As highly turbulent flow passes through downstream airfoil passages in a gas turbine engine, it is subjected to a complex geometry designed to accelerate and turn the flow. This acceleration and streamline curvature subject the turbulent flow to high mean flow strains. This paper presents both experimental measurements and computational predictions for highly turbulent flow as it progresses through a passage of a gas turbine stator vane. Three-component velocity fields at the vane midspan were measured for inlet turbulence levels of 0.6%, 10%, and 19.5%. The turbulent kinetic energy increased through the passage by 130% for the 10% inlet turbulence and, because the dissipation rate was higher for the 19.5% inlet turbulence, the turbulent kinetic energy increased by only 31%. With a mean flow acceleration of five through the passage, the exiting local turbulence levels were 3% and 6% for the respective 10% and 19.5% inlet turbulence levels. Computational RANS predictions were compared with the measurements using four different turbulence models including the k-«, Renormalization Group (RNG) k-ɛ, realizable k-ɛ, and Reynolds stress model. The results indicate that the predictions using the Reynolds stress model most closely agreed with the measurements as compared with the other turbulence models with better agreement for the 10% case than the 19.5% case.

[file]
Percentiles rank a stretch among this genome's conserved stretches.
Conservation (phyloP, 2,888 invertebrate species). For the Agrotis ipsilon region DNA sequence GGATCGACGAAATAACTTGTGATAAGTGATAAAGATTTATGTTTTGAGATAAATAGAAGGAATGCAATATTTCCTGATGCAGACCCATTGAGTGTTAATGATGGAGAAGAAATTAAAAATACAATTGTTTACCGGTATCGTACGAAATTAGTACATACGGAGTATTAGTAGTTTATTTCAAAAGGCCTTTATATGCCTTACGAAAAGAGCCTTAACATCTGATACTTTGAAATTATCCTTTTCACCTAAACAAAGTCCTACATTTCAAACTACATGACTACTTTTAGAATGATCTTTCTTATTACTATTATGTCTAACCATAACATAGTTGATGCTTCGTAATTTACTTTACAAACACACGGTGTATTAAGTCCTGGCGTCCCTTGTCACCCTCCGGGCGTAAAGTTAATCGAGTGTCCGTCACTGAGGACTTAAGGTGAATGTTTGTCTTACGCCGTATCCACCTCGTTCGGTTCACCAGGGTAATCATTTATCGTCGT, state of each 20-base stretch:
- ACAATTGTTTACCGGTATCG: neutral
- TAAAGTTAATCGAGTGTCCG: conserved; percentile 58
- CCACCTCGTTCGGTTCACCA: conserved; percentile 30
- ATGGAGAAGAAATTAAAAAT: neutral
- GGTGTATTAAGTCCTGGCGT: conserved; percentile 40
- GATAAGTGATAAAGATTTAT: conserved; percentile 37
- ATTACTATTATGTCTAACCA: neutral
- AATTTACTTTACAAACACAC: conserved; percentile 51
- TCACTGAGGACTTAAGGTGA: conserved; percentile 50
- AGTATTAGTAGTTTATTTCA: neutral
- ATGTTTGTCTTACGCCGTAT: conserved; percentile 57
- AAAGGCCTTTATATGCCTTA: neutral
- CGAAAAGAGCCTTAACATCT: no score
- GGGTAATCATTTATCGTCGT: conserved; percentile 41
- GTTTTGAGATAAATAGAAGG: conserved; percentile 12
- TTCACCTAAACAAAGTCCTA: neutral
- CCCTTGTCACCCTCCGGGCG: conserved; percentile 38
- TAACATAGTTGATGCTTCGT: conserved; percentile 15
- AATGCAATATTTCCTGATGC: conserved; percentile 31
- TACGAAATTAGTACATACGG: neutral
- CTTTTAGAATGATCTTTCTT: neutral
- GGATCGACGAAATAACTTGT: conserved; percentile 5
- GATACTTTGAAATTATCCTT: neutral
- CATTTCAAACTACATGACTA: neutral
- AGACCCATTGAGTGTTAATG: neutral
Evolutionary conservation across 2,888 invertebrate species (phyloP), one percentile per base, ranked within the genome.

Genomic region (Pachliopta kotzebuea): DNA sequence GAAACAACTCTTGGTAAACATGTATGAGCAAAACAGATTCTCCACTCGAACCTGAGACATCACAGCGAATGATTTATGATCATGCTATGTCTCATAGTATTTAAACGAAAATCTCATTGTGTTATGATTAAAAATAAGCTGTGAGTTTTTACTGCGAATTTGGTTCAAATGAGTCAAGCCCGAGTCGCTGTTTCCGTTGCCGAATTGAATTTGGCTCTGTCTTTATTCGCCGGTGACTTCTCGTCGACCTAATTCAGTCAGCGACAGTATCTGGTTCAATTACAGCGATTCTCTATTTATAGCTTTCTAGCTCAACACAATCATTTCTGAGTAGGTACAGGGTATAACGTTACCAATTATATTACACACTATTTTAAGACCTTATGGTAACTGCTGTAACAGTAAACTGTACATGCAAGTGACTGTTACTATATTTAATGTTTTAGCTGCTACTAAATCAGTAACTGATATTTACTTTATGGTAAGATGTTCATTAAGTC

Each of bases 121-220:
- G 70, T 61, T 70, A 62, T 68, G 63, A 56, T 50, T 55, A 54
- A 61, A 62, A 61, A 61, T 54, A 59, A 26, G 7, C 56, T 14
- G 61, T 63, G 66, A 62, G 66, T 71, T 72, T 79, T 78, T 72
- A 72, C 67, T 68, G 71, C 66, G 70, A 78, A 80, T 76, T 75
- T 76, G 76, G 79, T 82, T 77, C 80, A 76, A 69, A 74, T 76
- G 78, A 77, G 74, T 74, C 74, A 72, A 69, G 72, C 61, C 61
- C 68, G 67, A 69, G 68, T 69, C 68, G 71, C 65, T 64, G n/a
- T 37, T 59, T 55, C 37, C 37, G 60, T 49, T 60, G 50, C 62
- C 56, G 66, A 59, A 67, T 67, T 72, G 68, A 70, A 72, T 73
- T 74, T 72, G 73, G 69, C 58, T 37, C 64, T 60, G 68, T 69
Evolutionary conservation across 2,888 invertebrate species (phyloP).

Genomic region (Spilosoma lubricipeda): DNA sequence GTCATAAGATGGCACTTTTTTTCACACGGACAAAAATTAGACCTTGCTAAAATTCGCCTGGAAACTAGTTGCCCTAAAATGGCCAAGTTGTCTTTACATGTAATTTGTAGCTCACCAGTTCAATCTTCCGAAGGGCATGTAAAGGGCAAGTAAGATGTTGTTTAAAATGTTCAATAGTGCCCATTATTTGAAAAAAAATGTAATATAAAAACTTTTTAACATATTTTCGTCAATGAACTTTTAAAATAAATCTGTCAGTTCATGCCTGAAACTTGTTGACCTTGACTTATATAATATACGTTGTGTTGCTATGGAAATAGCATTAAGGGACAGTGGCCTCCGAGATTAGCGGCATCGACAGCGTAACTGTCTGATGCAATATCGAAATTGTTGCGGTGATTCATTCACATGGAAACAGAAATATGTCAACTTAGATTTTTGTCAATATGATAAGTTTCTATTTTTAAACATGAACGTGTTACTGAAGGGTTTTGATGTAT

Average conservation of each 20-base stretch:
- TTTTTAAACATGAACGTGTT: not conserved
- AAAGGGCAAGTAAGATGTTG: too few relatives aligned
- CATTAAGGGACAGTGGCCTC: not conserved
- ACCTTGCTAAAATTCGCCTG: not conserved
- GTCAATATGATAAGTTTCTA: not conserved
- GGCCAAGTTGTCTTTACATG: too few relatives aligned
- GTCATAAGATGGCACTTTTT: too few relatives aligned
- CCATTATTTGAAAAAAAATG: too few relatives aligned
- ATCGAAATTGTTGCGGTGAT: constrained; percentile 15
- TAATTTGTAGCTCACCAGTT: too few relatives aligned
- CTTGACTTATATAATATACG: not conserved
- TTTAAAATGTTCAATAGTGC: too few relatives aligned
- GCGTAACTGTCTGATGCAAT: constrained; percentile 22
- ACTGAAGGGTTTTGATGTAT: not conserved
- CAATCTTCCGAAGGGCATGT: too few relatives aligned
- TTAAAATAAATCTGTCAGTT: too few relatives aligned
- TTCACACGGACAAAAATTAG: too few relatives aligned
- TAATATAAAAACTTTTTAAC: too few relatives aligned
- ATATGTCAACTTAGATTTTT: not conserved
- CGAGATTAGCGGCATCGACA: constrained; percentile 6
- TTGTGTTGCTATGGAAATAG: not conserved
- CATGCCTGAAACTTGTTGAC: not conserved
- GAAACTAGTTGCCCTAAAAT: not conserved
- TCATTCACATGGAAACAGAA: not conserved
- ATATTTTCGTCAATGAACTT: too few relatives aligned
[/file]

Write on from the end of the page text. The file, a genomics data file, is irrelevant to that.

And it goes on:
|Original language||English (US)|
|Number of pages||11|
|Journal||Journal of Fluids Engineering, Transactions of the ASME|
|State||Published - Dec 2000|
All Science Journal Classification (ASJC) codes
- Mechanical Engineering